Four Things to Consider Before Starting Food Photography With the Fujifilm X Series

· 9.August.2019

When I started with food photography, I often wondered why my own pictures didn’t look like those from the magazines or blogs I liked to read. As I became more familiar with the subject, I realised that other elements besides the obvious factor, the food styling, also make a decisive contribution to a good food photo.

1. Lenses

It turned out for me that the whole process of photographing is much easier if I limit myself to two or three prime lenses. At the moment the XF50mmF2 and XF35mmF2 are my favourite lenses for food photography. I can only advise everyone to spend a certain period of time working intensively with the same lens to learn and internalise what works and what doesn’t with each focal length. I always work with more or less the same setup. This means that my backgrounds are usually 1x2m large and my camera setup (X-T2) is always the same. So, I know in advance what the camera will see, how wide my field of view is, and how large the depth of field will be at f/2 or f/8. This allows me to fully concentrate on the food styling and where I can place each object so that everything is well-staged without having to look through the viewfinder.

2. Lighting

In many photography books you can read that the best light for food photography can be found by a large, bright window and, in the best case, on a slightly cloudy day. Of course, I have nothing against natural light and anyone who achieves good results with this technique should continue to work with it. Personally, I prefer working with flashes. With artificial light I am much more flexible and don’t have to hope for the right weather or to stress about taking pictures before dusk. On the other hand, I have full control over my image and can highlight certain elements or set accents.

Since I work a lot in advance and often photograph summer recipes in winter, it makes my work much easier. For example, on a gray autumn day I am able to create a friendly summer atmosphere. By the way, such equipment does not have to be expensive. I am very happy with my flashes from Yongnuo and Godox, which offer excellent value for money.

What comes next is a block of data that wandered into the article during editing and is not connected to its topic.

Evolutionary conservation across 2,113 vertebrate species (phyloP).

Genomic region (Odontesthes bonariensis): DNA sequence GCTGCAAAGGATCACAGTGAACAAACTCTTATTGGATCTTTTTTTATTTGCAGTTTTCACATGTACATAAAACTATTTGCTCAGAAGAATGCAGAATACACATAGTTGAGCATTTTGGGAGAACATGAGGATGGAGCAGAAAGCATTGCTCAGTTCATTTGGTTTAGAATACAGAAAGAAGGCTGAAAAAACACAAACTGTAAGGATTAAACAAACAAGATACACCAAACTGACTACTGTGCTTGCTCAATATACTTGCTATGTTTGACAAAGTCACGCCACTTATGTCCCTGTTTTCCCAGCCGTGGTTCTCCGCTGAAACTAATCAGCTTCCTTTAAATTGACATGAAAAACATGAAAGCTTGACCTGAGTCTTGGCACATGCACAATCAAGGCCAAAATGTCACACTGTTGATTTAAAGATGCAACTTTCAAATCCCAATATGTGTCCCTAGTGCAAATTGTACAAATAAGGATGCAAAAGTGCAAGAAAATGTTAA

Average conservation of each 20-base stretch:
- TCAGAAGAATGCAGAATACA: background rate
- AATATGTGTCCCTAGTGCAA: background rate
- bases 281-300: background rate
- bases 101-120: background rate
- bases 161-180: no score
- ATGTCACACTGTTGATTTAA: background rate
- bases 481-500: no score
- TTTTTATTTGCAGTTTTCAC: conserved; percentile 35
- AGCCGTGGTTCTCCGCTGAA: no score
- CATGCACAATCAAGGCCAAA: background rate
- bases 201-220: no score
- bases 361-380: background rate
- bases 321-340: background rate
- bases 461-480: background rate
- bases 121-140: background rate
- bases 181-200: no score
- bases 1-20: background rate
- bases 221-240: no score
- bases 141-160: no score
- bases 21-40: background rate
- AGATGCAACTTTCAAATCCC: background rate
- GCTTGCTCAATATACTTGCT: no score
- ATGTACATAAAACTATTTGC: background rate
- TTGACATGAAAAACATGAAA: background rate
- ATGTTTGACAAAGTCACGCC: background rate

3. Backdrops

An important component of food photography is the background. It provides the frame for the picture and is crucial for the mood. At first, I desperately searched my whole flat for a surface that looked even halfway the way I had imagined; everything from the living room table to the balcony floor was used as a set for my photos.

Nowadays hunting for different backgrounds at the flea market or at the hardware store has become a hobby for me. I recommend that everyone who is starting in food photography buys a small collection of backdrops. It makes your work a lot easier. In addition to the well-known paper backdrops, wooden boards are a cheap and easy way to get a selection of backgrounds. The most common way to do this is to buy boards at a hardware store and paint them in the colours you would like. But also rummaging around at the flea market, where you can buy old boards or doors, is part of it.

Another possibility is to paint canvases in your desired colour. These are particularly suitable for monochrome surfaces. Obviously, the disadvantage is that such boards are quite bulky and take up a lot of space. Because of this, our balcony quickly became a storage place for a variety of different boards! My current set-up is to use PVC floorings. They can be cut into a good size (e.g. 1x2m,) and can easily be rolled up and stowed away to save space. Plus, they look great. There is a huge selection of different finishes: wood, stone, concrete or metal. Another advantage is that they are usually made of a matte material that does not reflect. They are also robust and easy to clean. That’s important because when you photograph food, it can get quite messy! When choosing the background, I usually select it in contrast to my props and dishes.

4. Props

Another factor that should not be underestimated are the props (plates, cutlery, bowls, glasses, etc.). They give the picture a unique look and can significantly influence the overall visual style. Ideally, the props should be matched to the individual dish. How should the picture look? For example, do you want it to look spring-like? Then choose lightly coloured tableware that gives a feeling of brightness. In winter you can use the heavier, more dark crockery.

You can also work with complementary colors. Do you want to photograph yellow food? Then place it in a blue bowl. Tomato soup, for example, looks great in a cyan plate. Of course, it is also a good idea to contrast the props, such as a yellow bowl on a blue plate.

Over the past six years that I have been photographing food, my style has changed several times. Sometimes I prefer cutlery and crockery with a retro look, but then I also love to use modern, minimal props.

For me, Pinterest is an excellent source of inspiration for new food styling ideas. But be careful: when a style becomes a trend, you can quickly see it everywhere. In our fast-paced world, people tend to get bored quickly. I think it’s better to be creative, flexible, open to new ideas and, in the best case, to develop your own unique style.

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